Three children in New York die of rare Kawasaki-like disease linked to Covid-19
Three children, including a five-year-old boy, have died of a mysterious inflammatory syndrome resembling Kawasaki disease or a toxic shock, Governor Andrew Cuomo said, as the state authorities began an inquiry into the cases.
A total of 73 cases of the new disease, involving toddlers and elementary school children, have been registered in New York to date, the governor’s office has said. The illness is believed to be linked to the novel coronavirus that has been gripping the state for more than two months and has since infected almost 333,000 and claimed more than 26,000 lives.
New York is not the first to report an inflammatory syndrome in children amid the Covid-19 epidemic. Earlier, British doctors voiced concerns about a similar disease described as affecting children in the UK. The illness has often been compared to Kawasaki disease – a rare disorder of the immune-system which usually affects children younger than five years old, causing severe fever and virus-like symptoms.Also on rt.com ‘No need to generate undue alarm’: Doctors call for calm amid media hype over Covid-19-linked inflammatory syndrome in children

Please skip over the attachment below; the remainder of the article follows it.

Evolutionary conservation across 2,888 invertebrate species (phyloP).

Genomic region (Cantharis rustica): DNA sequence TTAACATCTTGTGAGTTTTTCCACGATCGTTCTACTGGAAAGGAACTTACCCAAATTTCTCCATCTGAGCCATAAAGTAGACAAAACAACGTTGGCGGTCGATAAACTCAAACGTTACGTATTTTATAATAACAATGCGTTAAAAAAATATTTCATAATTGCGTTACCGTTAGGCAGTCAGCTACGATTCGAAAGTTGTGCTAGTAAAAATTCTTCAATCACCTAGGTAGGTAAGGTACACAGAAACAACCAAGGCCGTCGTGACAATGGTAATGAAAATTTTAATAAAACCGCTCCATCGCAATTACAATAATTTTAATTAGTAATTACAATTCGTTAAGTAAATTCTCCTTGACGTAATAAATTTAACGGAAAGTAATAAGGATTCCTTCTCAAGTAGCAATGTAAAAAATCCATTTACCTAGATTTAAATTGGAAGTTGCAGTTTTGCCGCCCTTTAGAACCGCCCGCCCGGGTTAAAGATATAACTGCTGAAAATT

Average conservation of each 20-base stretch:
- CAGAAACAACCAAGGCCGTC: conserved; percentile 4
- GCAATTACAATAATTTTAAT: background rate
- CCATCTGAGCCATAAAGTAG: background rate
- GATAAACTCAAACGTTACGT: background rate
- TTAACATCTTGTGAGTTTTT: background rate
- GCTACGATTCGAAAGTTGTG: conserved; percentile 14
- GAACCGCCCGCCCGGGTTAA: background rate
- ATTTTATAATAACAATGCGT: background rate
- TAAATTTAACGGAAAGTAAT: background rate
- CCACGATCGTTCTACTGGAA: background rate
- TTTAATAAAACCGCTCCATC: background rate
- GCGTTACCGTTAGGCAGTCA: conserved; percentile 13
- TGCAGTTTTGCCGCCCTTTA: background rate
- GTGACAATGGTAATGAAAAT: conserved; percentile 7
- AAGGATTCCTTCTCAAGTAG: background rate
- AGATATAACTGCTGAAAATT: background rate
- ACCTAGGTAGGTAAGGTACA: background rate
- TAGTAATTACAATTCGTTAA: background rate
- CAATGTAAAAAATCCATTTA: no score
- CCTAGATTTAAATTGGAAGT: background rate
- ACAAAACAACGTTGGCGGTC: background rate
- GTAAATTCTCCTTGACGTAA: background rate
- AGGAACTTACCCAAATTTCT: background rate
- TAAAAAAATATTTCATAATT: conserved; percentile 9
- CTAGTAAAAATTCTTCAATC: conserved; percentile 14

It is still unclear if the illness registered in children on both sides of the Atlantic is indeed Kawasaki disease. This syndrome has been known for some 50 years, although its exact origins remain a mystery to scientists. The disease itself is, however, considered to be quite treatable if detected in time. The news about children dying would thus appear to be a disturbing development that warrants investigation.
Cuomo has ordered the New York Health Department to study the illness and develop a case definition for it.
“This would be really painful news and would open up an entirely different chapter in our fight against this virus, and the State Department of Health is currently investigating these cases to learn more,” he said, while also calling on people to reach out for help “immediately” if they notice any troubling symptoms in their children.
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